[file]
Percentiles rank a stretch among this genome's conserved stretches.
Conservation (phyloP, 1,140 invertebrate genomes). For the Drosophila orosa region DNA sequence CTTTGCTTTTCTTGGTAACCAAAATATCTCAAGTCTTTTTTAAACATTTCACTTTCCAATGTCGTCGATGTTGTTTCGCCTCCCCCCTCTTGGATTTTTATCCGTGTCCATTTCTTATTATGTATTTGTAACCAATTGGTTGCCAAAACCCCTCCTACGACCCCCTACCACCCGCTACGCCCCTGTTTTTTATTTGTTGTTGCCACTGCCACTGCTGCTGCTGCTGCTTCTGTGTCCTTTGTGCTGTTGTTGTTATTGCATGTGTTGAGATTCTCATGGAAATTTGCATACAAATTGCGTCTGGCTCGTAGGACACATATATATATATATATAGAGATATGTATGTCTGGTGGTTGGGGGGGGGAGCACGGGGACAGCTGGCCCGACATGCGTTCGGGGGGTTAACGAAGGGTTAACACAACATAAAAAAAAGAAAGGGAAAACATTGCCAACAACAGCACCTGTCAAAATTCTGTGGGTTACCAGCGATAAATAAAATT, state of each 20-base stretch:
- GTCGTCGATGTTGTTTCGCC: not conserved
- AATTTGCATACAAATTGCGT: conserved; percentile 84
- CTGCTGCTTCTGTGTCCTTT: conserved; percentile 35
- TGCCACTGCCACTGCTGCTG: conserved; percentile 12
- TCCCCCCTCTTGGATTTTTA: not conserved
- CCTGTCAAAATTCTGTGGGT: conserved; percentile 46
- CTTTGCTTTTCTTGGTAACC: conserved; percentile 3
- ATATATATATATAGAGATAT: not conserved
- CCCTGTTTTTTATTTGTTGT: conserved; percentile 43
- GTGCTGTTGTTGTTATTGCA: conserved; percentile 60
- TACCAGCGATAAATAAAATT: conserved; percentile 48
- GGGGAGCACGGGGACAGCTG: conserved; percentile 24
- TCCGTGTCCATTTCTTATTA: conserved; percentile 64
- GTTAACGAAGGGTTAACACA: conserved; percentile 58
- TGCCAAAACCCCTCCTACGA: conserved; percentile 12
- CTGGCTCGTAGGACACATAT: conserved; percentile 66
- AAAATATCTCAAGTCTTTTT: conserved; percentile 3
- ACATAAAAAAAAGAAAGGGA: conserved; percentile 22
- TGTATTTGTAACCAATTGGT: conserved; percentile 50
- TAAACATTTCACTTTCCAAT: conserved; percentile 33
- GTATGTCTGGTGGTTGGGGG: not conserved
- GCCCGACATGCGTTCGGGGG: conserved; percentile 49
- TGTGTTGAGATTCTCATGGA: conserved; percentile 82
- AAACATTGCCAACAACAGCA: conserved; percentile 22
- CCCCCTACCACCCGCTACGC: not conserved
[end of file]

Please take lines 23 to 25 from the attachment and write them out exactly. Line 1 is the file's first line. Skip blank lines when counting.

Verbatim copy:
- GTATGTCTGGTGGTTGGGGG: not conserved
- GCCCGACATGCGTTCGGGGG: conserved; percentile 49
- TGTGTTGAGATTCTCATGGA: conserved; percentile 82